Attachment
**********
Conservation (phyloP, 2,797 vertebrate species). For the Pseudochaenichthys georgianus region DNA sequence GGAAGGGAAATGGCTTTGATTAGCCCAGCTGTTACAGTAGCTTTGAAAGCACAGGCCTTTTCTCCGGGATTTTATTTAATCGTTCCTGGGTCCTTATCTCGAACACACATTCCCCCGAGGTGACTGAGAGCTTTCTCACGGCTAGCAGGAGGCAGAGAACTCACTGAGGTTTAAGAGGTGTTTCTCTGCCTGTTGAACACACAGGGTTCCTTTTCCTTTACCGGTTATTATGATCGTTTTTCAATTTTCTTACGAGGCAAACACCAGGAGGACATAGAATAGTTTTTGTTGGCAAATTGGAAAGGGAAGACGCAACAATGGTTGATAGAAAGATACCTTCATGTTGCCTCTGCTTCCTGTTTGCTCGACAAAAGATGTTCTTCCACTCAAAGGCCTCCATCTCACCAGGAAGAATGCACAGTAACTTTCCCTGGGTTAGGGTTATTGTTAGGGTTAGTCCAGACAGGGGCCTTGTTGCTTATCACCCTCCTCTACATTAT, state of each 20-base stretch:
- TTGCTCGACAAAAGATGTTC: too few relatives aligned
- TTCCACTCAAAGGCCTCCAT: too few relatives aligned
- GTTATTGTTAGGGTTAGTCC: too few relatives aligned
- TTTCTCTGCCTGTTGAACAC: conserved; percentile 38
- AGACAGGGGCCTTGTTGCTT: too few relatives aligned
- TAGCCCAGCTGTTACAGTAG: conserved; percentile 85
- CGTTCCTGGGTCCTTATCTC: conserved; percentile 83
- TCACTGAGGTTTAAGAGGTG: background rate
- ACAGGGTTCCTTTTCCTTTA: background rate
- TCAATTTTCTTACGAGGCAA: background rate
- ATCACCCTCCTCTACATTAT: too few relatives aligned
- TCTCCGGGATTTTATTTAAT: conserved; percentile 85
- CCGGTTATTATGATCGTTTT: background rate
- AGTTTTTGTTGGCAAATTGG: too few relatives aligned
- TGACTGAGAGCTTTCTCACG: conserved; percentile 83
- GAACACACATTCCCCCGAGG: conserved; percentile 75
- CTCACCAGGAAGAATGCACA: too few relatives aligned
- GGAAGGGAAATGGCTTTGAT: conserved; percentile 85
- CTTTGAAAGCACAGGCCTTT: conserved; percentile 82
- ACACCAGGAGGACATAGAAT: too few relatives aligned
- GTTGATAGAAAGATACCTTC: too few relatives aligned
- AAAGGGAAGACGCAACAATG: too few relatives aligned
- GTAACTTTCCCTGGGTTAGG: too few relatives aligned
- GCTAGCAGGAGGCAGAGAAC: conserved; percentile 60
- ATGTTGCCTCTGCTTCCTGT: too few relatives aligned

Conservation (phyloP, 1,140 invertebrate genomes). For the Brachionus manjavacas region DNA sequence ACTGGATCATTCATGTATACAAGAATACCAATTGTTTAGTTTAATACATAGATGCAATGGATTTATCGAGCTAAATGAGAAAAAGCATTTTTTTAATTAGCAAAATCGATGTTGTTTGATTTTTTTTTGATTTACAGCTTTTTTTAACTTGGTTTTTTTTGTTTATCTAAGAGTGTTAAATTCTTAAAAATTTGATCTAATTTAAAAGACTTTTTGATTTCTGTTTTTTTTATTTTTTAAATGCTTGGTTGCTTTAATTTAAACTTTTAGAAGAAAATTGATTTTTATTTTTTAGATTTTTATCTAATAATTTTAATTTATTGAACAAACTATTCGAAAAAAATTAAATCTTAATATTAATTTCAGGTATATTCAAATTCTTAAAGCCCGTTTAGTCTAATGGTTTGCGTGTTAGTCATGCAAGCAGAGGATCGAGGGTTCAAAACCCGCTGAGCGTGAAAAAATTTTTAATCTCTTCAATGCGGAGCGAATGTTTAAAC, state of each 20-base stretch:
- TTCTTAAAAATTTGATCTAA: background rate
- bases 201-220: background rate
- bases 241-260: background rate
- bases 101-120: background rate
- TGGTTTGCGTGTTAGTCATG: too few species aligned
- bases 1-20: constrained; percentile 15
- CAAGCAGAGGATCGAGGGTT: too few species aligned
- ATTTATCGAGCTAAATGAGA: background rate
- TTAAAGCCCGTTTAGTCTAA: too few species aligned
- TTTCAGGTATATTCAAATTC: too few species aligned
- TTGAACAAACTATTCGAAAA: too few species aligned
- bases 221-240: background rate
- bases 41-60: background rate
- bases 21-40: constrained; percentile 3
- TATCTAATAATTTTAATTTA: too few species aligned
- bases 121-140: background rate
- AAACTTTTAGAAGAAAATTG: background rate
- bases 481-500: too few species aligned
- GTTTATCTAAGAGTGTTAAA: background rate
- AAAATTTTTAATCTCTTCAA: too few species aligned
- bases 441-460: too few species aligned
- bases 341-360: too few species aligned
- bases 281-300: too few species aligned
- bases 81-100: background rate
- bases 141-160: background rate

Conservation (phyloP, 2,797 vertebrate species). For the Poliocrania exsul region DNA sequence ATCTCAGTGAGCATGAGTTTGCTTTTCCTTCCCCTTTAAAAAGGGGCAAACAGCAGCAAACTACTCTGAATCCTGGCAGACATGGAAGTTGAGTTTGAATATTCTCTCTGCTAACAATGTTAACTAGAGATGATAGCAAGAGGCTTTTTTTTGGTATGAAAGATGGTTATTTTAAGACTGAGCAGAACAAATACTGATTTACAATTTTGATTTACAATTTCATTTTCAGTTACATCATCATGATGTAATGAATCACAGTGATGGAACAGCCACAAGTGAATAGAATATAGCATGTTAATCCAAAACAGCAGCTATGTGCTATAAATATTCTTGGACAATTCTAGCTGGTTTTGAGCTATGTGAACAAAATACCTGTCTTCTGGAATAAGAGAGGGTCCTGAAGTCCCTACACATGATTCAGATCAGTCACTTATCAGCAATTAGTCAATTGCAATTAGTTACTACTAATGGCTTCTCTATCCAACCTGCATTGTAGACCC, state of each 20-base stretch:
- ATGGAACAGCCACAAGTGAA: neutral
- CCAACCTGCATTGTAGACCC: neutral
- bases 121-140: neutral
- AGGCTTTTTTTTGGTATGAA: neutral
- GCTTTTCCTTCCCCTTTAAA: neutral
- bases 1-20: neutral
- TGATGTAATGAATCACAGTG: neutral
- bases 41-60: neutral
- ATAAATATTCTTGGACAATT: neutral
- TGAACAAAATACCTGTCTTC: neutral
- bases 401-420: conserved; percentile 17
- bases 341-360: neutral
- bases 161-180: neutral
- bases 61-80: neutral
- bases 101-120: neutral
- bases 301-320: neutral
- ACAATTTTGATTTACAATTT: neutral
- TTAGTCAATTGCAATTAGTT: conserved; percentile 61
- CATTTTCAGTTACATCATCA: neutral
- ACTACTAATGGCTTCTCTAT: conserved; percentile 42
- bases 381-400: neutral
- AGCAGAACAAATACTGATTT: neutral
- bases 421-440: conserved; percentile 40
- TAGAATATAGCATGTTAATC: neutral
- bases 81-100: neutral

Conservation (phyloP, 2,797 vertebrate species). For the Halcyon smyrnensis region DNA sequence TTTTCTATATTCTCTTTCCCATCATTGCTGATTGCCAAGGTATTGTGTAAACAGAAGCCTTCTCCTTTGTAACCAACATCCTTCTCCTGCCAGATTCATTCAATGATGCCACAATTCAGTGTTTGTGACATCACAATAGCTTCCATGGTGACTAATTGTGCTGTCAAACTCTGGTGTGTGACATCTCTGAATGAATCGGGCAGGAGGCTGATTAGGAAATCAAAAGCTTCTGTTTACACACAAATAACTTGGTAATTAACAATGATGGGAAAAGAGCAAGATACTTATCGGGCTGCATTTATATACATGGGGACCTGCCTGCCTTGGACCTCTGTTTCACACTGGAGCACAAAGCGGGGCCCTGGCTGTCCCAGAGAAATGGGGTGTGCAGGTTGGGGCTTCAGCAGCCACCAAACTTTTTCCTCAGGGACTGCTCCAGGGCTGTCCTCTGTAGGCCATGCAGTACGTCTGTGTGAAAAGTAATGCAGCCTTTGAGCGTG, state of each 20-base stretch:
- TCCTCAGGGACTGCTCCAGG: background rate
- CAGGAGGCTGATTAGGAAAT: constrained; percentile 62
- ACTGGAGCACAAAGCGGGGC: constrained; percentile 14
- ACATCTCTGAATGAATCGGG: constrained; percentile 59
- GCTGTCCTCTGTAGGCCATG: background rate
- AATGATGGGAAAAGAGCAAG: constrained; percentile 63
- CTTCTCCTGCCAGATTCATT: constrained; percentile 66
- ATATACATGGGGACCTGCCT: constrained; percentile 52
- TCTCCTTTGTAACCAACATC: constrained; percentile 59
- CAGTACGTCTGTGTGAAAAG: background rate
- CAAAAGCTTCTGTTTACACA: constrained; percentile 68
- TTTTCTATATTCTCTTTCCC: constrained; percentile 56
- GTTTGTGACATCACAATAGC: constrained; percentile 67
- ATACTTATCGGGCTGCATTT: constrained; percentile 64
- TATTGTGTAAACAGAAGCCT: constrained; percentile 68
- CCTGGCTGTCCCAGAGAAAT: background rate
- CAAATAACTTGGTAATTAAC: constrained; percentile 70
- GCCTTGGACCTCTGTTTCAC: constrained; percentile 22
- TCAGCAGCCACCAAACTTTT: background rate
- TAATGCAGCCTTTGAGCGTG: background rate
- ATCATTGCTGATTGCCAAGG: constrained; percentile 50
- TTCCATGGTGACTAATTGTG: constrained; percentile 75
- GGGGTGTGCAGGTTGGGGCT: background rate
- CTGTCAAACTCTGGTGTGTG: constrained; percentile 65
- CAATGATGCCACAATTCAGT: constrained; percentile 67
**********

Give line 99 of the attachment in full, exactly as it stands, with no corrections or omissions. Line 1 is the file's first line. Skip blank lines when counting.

- TAATGCAGCCTTTGAGCGTG: background rate